When the foot rests during the night, the fascia contracts. With the first steps of the day, the irritated tissue is stretched, resulting in pain. If you experience heel pain with the first few steps you take in the morning, plantar fasciitis is quite likely to be the cause. While the pain usually occurs in the heel, it can radiate throughout the bottom of the foot towards the toes.
Seeking prompt treatment can relieve the condition and prevent the development of further injuries to the foot and weight-bearing joints. When patients seek treatment for plantar fasciitis, many believe the condition came about as the result of a stone bruise or recent increase in daily activity. It is not unusual for a patient to endure symptoms for many years before seeking medical treatment.
Diagnosis is usually made on the basis a patient's history and on the finding of localized tenderness. Patients are often asked to walk, so that the doctor might analyze their gait. Sometimes people with plantar fasciitis put more weight on their toes in order to compensate for heel pain, particularly going barefoot to the bathroom after awakening.
X-rays are sometimes used to check for stress fractures, arthritis, or for a serious condition known as osteomyelitis, which occurs when an infection spreads into the bone. Blood tests may be ordered if a systemic condition is suspected. Sometimes magnetic resonance imaging (MRI) scans are used, but for the most part the diagnosis of plantar fasciitis requires only medical observation.
Heel pain may accompany any of several other conditions that need to be identified or ruled out. Among these are:
If treatment is begun early, most patients with plantar fasciitis can be relieved of symptoms within six weeks. Patients whose work is physically demanding, involving standing, walking, or bearing weight, may need up to eight weeks of treatment. Plantar fasciitis can be a chronic, frustrating problem, especially when many contributing factors are involved.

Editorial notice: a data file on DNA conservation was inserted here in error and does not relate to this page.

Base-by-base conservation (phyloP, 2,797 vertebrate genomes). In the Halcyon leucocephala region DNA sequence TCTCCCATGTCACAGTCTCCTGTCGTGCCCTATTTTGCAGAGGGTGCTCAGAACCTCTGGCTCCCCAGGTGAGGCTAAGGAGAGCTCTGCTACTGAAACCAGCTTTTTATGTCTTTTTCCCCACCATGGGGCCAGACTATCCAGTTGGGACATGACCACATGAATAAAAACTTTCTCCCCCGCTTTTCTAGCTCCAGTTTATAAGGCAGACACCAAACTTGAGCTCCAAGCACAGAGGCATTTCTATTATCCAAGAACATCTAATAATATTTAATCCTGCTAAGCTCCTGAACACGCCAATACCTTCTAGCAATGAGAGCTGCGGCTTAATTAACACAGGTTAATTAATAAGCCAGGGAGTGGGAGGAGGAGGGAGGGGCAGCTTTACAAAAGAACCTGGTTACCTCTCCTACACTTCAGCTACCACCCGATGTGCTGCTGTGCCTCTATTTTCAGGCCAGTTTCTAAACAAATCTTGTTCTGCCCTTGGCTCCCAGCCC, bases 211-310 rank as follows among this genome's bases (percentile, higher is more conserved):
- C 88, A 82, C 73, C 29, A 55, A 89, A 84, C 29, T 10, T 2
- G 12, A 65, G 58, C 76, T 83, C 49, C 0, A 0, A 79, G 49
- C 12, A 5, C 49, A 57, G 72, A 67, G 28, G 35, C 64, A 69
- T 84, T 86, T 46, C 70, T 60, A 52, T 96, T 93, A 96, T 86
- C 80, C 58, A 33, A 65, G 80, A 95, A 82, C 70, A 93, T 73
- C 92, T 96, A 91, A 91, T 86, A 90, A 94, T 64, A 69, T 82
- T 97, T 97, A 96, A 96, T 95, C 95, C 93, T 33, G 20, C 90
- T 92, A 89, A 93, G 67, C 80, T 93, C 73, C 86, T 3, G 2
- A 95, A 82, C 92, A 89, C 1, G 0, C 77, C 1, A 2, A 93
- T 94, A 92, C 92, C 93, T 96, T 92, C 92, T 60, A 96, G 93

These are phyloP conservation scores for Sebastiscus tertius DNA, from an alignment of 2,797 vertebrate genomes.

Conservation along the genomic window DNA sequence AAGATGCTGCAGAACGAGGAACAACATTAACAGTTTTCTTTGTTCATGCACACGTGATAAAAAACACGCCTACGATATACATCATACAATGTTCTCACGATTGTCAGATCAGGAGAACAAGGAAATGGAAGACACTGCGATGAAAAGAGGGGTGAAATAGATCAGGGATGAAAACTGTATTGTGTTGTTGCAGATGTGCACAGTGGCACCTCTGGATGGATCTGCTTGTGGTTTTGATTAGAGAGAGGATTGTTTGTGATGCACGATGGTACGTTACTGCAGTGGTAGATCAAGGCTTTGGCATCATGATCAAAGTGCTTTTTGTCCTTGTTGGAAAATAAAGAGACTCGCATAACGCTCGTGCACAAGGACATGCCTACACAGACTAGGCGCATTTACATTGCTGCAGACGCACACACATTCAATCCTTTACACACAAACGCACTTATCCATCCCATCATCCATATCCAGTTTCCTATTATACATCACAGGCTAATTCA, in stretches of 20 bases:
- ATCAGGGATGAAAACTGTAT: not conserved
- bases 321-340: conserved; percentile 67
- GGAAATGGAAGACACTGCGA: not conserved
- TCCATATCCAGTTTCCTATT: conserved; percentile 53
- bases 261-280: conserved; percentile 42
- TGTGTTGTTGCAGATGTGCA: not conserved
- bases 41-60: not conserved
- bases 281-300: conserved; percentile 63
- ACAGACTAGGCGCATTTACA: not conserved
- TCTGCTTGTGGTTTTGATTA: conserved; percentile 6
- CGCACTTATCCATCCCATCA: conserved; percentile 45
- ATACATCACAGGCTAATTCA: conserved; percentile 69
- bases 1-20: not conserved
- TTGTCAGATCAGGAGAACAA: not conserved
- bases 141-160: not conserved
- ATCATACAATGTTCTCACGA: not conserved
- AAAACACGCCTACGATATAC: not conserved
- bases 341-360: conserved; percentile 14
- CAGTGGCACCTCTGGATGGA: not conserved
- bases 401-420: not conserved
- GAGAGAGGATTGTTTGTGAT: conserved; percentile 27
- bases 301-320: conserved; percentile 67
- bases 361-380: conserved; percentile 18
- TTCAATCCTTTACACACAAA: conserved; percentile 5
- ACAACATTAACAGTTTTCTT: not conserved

Proper treatment of heel pain involves finding a way to absorb shock to the heel. The first step is often to cushion and elevate the heel, transferring pressure away from the plantar fascia. Orthotics, special inserts that go into the shoes made of shock absorbing materials, are used to cup or cradle the heel and elevate the back of the foot. When the condition is related to pronation, as is usually the case with plantar fasciitis, the orthotic must provide good arch support.
The choice of footwear is also important. Shoes with a firm heel, good arch support, and appropriate heel height are the ideal choice. Doctors familiar with foot ailments are usually able to recommend particular kinds of shoes. The best shoe sole and heel is one that you feel your foot sink into the shoe on weight bearing.
Early evaluation and treatment usually eliminates the need for surgery. In the case of heel pain, conservative measures are almost always pursued for at least six months before surgery is considered.
Other components of treatment may include:
A surgical procedure known as an endoscopic plantar fasciotomy is reserved for that small percentage of patients in whom conservative measures fail despite the correction of biomechanical abnormalities. Less invasive than traditional open heel surgery, this surgery represents a technological advance over those used in the past. Patient compliance with the orthopedic surgeons' recommendations is very important before and after any surgical procedure.
Recovering from plantar fasciitis does not happen overnight. It involves looking at many aspects of your particular lifestyle, as well as at your general health. Many comfort measures can make the condition more manageable. Physical therapy, ultrasound treatment, whirlpool baths, heat, massage, and ice treatment can all be used to pamper and relieve the feet.
The information provided herein is not intended to be a substitute for professional medical advice. You should not use this information to diagnose or treat a health problem or disease without consulting a licensed physician.